Hannah Cartwright Nutrition

Body Image and Diet Culture

Hannah Cartwright (seen here), London’s leading Nutritionist, talks about diet culture & body image.

Diet culture is a culture that sets a focus on an idealised size which results in many of us trying to fix ourselves, whether that is through meal plans, calorie counting, cosmetic surgery (the list goes on) to do so. There have been so many changes in culture over the decades: skinny bodies, lean bodies, curvy bodies and strong bodies. Diet culture makes money from society and feeds off individuals insecurities and dissatisfaction with their body image.

When we diet, there is insufficient energy to fuel the body’s needs, which will result in weight loss. The body notices this weight loss and it is therefore mediated by a hormone called leptin. Over time, our appetite increase and a hormone known as grehlin signals to our brain to eat, our taste buds change and we desire more carbs. At first, our will power is so high that we ignore these signals and turn the hunger and satiety signals off completely. Our metabolism slows down. Eventually, after a period of starvation, we then give in because of our biological needs which can result in guilt, shame, excessive exercise etc. You have not failed. This is the diet cycle. It is not your legs, your tummy, your arms that you need to change, it is diet culture and the thoughts you have towards yourself that does.

Unfortunately, distorted body image and dissatisfaction with one’s appearance is one of the many psychological impacts of food restriction and a consequence of dieting.

By meeting your nutritional needs your body image will actually start to improve. Invest in your health and happiness by seeking professional help from a nutritionist who can help you incorporate the correct amount of nutrients and energy for your age, gender, lifestyle and many more factors that are involved. They can also support you on this journey to body acceptance.

With this said, it can be really, really challenging to make peace with looking or feeling different to our former self. It is okay to have negative body image thoughts from time to time, but the best thing you can do is not to let them take over, or steal from your present happiness, and prevent you from giving your body the respect it deserves.

Is it possible to befriend our past selves and present selves? Yes it absolutely is and here are some ways to help you form this new relationship:

Delete all of the photos on your camera roll that you ponder over and wish you still looked like. It is worth reflecting on why you are so keen to view old pictures and see other bodies. Ask yourself why? How does it serve you? Is it helping you? Or is it simply inviting comparison and leaving you feeling inadequate and that your body isn’t good enough?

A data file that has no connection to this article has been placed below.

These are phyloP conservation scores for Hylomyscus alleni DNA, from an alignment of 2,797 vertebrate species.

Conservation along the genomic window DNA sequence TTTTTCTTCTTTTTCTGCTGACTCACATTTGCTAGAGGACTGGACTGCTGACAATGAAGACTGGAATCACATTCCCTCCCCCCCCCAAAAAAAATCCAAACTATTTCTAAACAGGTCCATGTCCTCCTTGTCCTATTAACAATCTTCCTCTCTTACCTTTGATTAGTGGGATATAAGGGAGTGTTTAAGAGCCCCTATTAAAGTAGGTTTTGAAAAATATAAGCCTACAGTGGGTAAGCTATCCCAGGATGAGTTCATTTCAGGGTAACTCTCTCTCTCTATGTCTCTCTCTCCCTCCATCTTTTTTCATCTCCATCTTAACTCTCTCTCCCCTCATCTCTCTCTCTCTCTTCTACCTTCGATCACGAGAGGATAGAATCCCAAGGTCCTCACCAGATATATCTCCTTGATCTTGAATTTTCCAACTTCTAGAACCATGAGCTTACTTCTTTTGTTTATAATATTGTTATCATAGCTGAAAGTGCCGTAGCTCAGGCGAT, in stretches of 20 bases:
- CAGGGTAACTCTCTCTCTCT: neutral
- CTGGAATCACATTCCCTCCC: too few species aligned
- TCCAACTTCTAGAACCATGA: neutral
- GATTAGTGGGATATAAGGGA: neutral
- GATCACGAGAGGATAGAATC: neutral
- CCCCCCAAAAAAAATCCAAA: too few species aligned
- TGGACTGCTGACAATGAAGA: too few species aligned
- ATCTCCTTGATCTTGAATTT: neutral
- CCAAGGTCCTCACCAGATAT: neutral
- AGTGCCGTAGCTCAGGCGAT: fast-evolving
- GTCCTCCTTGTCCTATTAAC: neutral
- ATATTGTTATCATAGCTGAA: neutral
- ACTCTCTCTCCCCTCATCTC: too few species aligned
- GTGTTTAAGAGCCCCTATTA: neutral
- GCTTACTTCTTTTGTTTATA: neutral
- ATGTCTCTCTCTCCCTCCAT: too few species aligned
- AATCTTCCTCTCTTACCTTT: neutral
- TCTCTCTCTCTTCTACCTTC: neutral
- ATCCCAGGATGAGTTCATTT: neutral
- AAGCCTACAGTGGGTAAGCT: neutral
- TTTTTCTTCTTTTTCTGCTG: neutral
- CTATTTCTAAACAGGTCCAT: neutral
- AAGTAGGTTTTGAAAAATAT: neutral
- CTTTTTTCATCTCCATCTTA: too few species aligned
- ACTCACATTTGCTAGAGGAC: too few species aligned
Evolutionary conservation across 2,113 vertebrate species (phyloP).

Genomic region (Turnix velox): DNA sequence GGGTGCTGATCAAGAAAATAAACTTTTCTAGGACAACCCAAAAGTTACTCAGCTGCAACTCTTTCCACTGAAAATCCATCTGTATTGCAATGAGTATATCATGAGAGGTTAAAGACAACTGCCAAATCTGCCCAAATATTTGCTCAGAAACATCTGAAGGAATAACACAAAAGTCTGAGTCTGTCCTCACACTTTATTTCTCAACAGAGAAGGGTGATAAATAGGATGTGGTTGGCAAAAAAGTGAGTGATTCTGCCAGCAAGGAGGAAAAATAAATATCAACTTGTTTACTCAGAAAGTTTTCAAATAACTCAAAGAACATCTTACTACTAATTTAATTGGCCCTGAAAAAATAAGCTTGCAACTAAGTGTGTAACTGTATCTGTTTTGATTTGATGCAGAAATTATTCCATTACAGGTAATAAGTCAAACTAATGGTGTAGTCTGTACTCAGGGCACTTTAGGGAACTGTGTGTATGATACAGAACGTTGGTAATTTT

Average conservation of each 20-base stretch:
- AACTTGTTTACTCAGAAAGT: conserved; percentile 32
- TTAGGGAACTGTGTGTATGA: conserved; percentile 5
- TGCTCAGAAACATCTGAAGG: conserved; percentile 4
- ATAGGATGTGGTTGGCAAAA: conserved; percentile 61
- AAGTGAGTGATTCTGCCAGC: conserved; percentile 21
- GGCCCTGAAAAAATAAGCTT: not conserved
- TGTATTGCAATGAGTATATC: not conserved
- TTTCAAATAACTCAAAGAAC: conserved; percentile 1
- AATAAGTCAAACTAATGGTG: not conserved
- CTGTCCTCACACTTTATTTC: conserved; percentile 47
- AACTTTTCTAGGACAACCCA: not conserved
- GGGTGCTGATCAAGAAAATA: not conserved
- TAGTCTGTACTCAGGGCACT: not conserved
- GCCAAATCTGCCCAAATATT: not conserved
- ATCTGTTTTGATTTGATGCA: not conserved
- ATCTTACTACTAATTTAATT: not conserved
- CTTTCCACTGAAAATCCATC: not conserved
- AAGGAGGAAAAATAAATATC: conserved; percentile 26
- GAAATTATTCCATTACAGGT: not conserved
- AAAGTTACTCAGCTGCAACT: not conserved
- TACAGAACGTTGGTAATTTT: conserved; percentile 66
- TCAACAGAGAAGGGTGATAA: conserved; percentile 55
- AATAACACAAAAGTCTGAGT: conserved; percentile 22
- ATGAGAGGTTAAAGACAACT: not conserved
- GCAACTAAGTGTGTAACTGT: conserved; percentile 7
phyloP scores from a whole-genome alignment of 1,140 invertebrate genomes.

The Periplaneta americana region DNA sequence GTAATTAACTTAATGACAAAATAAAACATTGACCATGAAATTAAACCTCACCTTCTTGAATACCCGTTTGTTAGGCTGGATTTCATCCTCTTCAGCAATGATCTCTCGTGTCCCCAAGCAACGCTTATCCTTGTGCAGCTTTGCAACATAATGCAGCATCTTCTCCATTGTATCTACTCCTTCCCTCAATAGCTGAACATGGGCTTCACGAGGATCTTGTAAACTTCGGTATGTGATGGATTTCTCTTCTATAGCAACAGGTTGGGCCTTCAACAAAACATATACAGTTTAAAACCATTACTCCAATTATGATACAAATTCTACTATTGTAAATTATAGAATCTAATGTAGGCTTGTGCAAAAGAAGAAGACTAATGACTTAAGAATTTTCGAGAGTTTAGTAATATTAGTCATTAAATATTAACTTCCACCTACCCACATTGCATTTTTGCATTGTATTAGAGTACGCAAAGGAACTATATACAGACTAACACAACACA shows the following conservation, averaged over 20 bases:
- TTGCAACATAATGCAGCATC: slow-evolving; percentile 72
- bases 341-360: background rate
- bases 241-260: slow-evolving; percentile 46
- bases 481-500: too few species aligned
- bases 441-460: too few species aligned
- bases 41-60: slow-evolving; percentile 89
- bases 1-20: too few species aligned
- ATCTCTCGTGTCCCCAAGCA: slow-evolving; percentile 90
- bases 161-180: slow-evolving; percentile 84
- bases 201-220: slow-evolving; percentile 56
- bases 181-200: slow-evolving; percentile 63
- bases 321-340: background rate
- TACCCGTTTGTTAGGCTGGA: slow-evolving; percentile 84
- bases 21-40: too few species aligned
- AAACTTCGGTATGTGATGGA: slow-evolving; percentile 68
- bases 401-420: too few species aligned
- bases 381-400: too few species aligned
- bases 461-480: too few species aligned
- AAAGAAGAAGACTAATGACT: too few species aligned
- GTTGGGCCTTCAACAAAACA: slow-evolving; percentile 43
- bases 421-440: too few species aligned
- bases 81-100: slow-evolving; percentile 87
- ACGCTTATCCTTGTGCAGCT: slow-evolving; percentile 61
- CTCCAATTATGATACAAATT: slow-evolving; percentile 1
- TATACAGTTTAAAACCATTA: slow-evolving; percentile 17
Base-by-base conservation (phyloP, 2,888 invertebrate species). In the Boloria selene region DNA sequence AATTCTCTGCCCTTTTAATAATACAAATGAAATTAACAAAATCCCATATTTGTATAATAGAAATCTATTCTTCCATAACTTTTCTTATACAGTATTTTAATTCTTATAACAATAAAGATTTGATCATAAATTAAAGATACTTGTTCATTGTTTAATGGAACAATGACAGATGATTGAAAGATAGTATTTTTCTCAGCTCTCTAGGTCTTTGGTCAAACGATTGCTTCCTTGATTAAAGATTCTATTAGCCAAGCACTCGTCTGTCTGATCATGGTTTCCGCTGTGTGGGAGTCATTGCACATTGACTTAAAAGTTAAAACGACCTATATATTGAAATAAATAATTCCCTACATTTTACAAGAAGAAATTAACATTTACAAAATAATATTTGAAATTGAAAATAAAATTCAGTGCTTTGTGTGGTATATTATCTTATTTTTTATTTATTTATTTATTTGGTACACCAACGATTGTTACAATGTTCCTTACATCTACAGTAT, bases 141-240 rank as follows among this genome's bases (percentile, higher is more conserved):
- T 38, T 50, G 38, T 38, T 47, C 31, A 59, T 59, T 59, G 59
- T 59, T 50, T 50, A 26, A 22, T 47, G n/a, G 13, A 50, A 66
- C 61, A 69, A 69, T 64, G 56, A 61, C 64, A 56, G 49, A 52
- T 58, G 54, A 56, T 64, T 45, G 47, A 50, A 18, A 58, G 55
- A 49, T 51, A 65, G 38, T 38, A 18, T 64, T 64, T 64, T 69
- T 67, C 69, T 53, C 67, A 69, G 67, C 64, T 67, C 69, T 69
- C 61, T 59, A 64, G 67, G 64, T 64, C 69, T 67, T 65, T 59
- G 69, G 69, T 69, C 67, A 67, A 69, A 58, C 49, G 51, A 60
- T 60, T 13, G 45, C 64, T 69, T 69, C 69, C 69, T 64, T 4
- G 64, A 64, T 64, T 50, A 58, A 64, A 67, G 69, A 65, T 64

Tolerate your emotions and feelings- sit with these feelings of discomfort instead of acting on them. These thoughts often aren’t static, notice how they move and shift. It can be useful to write a dialogue with the negative self and counter back with your healthy self. For example, “you look well” does not mean “you look fat”.

Body checking refers to an obsessive thought and behaviour about appearance, and this may present as frequent weighing, looking in the mirror, pinching or wrapping hand around stomach, waist, thighs or arms. It may also include approval and assurance from others so frequently asking questions like “do I look fat?”. By reducing this kind of behaviour, it can also decrease the shape and weight concerns that you may have, and facilitate better body image satisfaction. Keep track of how often you are engaging in body checking and once you have a better idea, challenge yourself each time you notice yourself doing it. Some questions you could ask yourself are:
What am I looking for?
Why am I doing this?
Has anything changed since the last time that I body checked?

Follow accounts on social media that feature diverse bodies. Instagram has a clever algorithm that shows more of the aspects that you view the most. If you comparing yourself to one type of body and scrolling through unrealistic ‘fitspo’ photos or models who have been photoshopped and had ‘touch-ups’, then they are going to pop up more and more. Ultimately, you will start to believe that these are the norm. Think about how many different types of bodies you see day-to-day, and then think about how many of these you actually view online. This can result in lower body satisfaction and cause a lot of comparisons, and the feeling of needing to try and change our own bodies in some sort of way.

Buy clothes that fit your new body and make you feel comfortable. Have a good sort out and get rid of any clothes that aren’t serving you.